Playwriting

Playwriting Exercise: Fun With Words Introduction

Fun with Words

Don’t miss out on the PDF version of today’s exercise at the end of this post!

Over the next three Saturdays we’re going to have some fun with words. Theatrical fun of course! And actually it’s both Friday and Saturday. The guessing part of this exercise will happen over on our Facebook page on Friday afternoon. (Are you on our Facebook page? Really fun stuff happens over there. Truly. Get on board)

Wait, there’s a guessing game? How much more fun is this going to get? Are there ponies? And cake?

Sorry no cake, no ponies. Only playwriting. I know. Contain your disappointment… with writing!

Here’s the deal. There are many words out there that mean a phrase, their definition is practically a sentence. I love those words, it’s so cool to take one word and have it mean so much. For example:

Aposiopesis: a sudden breaking off in the midst of a sentence, as if from inability or unwillingness to proceed.

That is a mouthful! And a word I’ve never heard of, let alone ever heard it used in a sentence. There’s a little more about the word on dictionary.com: “A deliberate failure to complete a sentence…indicates rage or exasperation….”

That gets me thinking. I can see a character in that word. I can see a conversation in that word. I hope you’re starting to see the possibilities in turning words that mean so much into a playwriting exercise.

We’re going to take a word that has a jam-packed meaning and use it as the jumping off point for a two person, one location scene. But we’re going to take it one step further and use words from other languages, like this one:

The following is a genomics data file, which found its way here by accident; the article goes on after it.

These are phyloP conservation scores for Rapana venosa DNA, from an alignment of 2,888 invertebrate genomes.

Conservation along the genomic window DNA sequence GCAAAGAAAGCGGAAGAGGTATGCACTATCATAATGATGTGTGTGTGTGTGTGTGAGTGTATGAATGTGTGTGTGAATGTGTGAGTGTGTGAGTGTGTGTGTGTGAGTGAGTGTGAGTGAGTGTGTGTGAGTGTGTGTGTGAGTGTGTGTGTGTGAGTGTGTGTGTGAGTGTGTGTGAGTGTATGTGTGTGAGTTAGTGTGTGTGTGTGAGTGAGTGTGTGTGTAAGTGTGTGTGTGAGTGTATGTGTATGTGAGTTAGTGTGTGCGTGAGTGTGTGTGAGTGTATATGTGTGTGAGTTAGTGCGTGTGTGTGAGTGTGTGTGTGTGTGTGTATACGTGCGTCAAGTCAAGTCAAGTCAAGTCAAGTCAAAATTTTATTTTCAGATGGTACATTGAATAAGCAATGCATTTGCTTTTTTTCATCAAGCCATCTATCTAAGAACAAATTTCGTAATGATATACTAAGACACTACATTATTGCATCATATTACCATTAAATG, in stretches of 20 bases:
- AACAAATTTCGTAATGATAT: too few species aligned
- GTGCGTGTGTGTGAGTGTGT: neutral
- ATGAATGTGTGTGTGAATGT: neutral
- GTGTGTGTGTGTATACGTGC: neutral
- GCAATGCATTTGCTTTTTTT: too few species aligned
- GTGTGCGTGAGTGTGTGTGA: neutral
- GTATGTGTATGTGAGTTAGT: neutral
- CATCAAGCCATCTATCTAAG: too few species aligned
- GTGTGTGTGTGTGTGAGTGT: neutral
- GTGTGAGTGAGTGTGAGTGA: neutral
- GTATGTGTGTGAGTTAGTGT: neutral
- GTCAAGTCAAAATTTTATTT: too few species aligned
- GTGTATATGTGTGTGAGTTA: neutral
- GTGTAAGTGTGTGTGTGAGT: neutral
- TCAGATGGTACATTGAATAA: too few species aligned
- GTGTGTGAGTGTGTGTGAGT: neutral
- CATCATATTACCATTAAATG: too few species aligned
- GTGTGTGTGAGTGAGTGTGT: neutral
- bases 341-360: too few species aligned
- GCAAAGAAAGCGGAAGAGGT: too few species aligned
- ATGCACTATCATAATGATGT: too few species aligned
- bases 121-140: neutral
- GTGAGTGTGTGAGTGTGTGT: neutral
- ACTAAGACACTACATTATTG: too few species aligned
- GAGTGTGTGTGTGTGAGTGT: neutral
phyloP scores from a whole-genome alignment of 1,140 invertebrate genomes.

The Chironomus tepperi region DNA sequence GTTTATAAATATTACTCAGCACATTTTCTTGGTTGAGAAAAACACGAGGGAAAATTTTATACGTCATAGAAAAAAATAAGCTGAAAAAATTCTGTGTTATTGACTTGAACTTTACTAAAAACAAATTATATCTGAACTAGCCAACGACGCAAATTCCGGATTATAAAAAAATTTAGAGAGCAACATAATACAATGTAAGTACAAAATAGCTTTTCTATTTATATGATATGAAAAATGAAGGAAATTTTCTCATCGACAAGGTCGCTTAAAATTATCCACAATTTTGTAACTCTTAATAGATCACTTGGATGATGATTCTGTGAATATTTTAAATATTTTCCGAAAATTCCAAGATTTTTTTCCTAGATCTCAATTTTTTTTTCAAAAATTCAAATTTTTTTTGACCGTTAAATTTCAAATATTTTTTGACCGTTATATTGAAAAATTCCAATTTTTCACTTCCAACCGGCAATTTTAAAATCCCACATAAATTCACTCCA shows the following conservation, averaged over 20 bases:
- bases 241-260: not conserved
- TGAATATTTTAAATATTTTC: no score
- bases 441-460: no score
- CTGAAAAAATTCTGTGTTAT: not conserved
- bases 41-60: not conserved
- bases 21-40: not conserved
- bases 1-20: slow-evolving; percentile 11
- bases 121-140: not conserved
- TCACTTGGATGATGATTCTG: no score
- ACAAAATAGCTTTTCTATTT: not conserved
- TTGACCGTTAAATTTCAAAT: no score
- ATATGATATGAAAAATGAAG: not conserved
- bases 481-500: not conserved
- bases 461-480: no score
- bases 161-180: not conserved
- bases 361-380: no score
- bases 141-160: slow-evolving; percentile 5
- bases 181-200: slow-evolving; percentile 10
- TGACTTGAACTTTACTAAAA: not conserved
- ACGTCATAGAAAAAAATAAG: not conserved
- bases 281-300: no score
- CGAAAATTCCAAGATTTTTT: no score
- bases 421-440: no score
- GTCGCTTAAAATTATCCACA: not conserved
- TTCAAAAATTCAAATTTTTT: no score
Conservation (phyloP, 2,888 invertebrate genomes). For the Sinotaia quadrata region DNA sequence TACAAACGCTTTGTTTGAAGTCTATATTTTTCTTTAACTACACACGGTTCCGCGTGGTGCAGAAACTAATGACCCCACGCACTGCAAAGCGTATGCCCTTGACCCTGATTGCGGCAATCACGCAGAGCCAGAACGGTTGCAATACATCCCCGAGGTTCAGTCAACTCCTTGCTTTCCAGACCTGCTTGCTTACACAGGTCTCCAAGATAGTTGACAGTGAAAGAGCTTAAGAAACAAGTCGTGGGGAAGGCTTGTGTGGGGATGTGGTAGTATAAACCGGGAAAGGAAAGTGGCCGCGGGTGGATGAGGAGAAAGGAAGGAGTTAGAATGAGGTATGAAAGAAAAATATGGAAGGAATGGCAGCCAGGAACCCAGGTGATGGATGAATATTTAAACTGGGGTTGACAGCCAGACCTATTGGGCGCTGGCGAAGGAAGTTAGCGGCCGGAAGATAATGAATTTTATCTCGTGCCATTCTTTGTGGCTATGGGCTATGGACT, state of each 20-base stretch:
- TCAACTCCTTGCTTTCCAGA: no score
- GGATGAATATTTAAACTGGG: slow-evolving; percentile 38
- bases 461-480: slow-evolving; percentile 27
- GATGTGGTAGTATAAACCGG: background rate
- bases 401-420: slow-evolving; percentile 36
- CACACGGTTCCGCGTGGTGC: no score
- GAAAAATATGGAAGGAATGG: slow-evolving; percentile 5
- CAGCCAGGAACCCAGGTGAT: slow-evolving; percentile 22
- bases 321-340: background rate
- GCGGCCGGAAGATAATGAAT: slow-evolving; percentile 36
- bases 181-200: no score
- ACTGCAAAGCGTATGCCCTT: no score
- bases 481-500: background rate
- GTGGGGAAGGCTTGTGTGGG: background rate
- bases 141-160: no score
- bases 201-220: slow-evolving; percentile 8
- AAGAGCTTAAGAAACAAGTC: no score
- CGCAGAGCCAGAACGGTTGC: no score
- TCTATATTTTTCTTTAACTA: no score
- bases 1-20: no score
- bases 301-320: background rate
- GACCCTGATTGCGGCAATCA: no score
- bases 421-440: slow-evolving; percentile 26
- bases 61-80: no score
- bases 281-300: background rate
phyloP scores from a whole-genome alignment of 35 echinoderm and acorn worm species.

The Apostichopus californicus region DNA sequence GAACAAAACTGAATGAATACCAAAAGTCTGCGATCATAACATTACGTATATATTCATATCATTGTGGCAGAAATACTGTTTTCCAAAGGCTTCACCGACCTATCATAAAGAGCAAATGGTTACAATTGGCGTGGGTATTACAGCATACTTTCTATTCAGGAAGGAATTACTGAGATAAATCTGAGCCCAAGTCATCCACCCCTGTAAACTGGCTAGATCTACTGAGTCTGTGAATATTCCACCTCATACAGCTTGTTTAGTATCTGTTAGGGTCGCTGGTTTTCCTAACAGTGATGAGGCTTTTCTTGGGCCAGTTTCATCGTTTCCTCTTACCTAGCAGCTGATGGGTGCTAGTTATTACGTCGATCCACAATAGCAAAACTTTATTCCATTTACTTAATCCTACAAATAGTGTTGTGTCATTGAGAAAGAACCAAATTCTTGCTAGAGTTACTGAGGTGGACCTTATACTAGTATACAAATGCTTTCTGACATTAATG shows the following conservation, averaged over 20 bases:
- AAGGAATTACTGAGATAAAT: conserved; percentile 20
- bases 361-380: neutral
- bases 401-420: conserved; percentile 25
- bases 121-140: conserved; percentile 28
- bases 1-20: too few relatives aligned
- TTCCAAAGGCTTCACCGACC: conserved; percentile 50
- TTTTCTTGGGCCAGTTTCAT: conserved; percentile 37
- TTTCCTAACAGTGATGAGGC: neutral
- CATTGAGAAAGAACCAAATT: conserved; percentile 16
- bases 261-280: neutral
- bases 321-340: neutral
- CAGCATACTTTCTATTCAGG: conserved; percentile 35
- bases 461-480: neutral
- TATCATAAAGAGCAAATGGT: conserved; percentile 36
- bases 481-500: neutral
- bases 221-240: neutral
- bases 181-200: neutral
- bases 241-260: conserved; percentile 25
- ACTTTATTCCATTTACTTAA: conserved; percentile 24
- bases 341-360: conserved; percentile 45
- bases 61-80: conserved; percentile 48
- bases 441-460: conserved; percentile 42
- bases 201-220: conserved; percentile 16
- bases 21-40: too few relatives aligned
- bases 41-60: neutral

Pana Po?o (Hawaiian) – the act of scratching your head in order to help you remember something you’ve forgotten.

I love that! I’ll post the link where I got all these words at the end of the three weeks. So not only do you have a word that means a mouthful, but we’re using words that at first glance you have no idea what they mean. You could only take a wild stab at it, which is precisely what I want you to do. And that’s the next part of this exercise.

I want you to guess the word in a theatrical context. I’ll be posting the word for our Saturday exercise on our Facebook page on Friday afternoon. Go there, look at the word and think with your imagination instead of your logic. Don’t worry about what the word actually means, I’ll tell you on Saturday. And no peeking! Don’t search for the definition.

Look at the word. Think about how it sounds. And just on pure imagination come up with a definition. Onomatopoeia that word. You could even go further – explore the word in a theatrical context, write a monologue using that word.

And if that’s too much work? No worries! Come here each Saturday, see what the word means and do the exercise using the word as it was intended.

So here’s the lowdown:

  • Next Friday, go to Facebook, see the word, use your imagination to come up with a definition, perhaps write a monologue.
  • Meet me back here on Saturday where I’ll tell you what the word means and give you a playwriting exercise in context.

Today, we’ll start with a warm-up. That Aposiopesis word is really speaking to me, so let’s make it the focus of this week’s exercise.

Playwriting Exercise

  • The word Aposiopesis means to suddenly and deliberately fail to complete a sentence. To break off mid-sentence.
  • Write a scene between a husband and wife that takes place in the kitchen at 9am.
  • The husband reveals to the wife. The wife reacts by not being able to complete a sentence. All her dialogue must break off mid-sentence.
  • Make this a comedy.

Sept 7 Playwriting JPG

Download a PDF copy of the Exercise here!

About the author

Lindsay Price